The Searchers: A Quest for Faith in the The Valley of Doubt, by Joseph Loconte
Historian and journalist Joseph Loconte examines the role of religion in contemporary society against the ancient dialogue overheard on the road to Emmaus in Luke's gospel. Every human heart has a natural longing for "home," and these witnesses to the life and death of Jesus of Nazareth serve as a rich example of that universal yearning. Along the way, Loconte scrutinizes not only the challenges posed by popular skeptics, but also those created by counterfeit religion.
Whether Christian or Muslim, priestly sex scandals or Islamic "honor killings," Loconte takes a sober look at the failings of those who claim God is on their side. The author never loses sight, however, of the profound influence that an authentic relationship with Jesus Christ can have on individuals and society. Ultimately, readers will see how the human desire for meaning, purpose, and love can lead us to our true home. There are still reasons to believe, reasons embedded in a remarkable conversation on the road to Emmaus.
What I thought:
I wasn't really sure what to expect when I got this book. I had only read a brief summery, shorter than the one above, and I didn't glance at any other reviews before I read it for myself. Mr. Loconte was able to take a brief exchange on a dusty road and turn it into a book full of relevant information that is applied to what is going on today. I think many people find that religion can be old and stuffy, and not applicable to their lives today. What can I learn from this that would mean anything to me? I've had the pleasure of reading two other books, that you can find the reviews to on my list, that have done a great job intertwining religion and relevant events. This is definitely a star in that grouping. It is the first one, however, that has been about a specific story in the bible. The other ones were more religiously influenced and this one I view as more of a commentary. I think Christians and non-Christians, or religious of any kind would find this book really interesting and it would answer a lot of questions. And if nothing else, answer questions and inspire conversation. Mr. Loconte's background in history provided such information that was detailed and complex. He knows so much!! I didn't know what to expect but I was quite pleased with this book.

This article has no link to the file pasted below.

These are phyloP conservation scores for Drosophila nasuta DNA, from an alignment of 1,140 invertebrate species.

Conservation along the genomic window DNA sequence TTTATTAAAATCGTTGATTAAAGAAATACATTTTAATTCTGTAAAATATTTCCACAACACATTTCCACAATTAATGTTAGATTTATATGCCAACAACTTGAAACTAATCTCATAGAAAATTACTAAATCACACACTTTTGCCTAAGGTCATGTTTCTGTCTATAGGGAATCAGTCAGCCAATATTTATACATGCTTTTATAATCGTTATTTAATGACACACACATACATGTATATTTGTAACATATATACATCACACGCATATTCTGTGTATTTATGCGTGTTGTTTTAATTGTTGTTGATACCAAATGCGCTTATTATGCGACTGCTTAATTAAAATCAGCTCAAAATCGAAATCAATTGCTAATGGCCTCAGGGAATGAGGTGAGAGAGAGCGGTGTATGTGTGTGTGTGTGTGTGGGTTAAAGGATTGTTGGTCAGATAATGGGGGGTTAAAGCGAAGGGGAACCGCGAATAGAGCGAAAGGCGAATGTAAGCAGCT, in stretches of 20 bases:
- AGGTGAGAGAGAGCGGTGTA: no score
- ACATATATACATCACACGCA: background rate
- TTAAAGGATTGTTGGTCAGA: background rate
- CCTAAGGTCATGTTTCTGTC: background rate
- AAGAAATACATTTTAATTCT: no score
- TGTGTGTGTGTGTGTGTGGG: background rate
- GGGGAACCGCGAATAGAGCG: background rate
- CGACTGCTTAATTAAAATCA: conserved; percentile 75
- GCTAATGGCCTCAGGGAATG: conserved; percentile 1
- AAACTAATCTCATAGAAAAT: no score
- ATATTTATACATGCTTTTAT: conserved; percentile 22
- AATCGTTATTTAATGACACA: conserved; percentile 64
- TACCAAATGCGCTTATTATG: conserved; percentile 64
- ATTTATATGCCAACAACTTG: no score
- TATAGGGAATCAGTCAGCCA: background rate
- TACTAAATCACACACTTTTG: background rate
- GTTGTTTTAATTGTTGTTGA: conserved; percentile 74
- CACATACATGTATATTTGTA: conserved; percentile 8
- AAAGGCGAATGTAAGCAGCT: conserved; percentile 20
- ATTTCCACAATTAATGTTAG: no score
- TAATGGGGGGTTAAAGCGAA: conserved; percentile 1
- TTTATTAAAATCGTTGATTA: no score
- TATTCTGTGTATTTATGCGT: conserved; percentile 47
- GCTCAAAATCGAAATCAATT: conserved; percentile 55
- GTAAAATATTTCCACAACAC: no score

I received this book as a reviewer for Booksneeze. As a reviewer for Booksneeze I received a book to aid in my review but I was not compensated for a positive review. The thoughts and opinions stated here are my own, take them or leave them.
Zooey and Her Soldier, by Andrea Kelly
Zooey’s best friend, Doug, is in The National Guard. Sometimes he has to go away for a little while. When he’s gone, Zooey misses him a lot. She can’t wait for him to get back! But Zooey’s about to discover something – something that will make the wait much, much easier!
Zooey and Her Soldier is a great book for children dealing with a parent or family member in the Armed Forces, (or even one who has to travel a lot!). As tough as those moments are for parents, they are often even harder on the children, especially those that are still too young to understand the entire concept. Zooey is a positive and relatable character for young kids, who has a helpful idea on how to feel closer to the ones you love, even while they are far away!
Ideal for bedtime stories and new readers – an enjoyable book for young and old alike!
What I thought:
An adorable book that you should add to the collection of a military child. We have several books in our collection and this is one. It is a sweet and simple book; and it would be really good for a child that is just beginning to read. With darling illustrations and adorable kitty as the main character, I think most little children would really like this book. Zooey and Her Soldier is perfect for ages 3 or 4 and below. It is short and sweet, and could keep the attention of my daughter. She responded to the story and thought Zooey was cute. My son listened but was not quite as interested in my daughter. They both were able to relate Zooey being sad and missing her soldier (Like Daddy) when he was gone and were very excited when he returned home to them. I personally appreciated the sweet simplicity of this book. It is really aimed directly at relating to children in the desire for them to completely be able to understand and relate. It would have been a really good tool for me to use in talking with my children the first time my husband went away.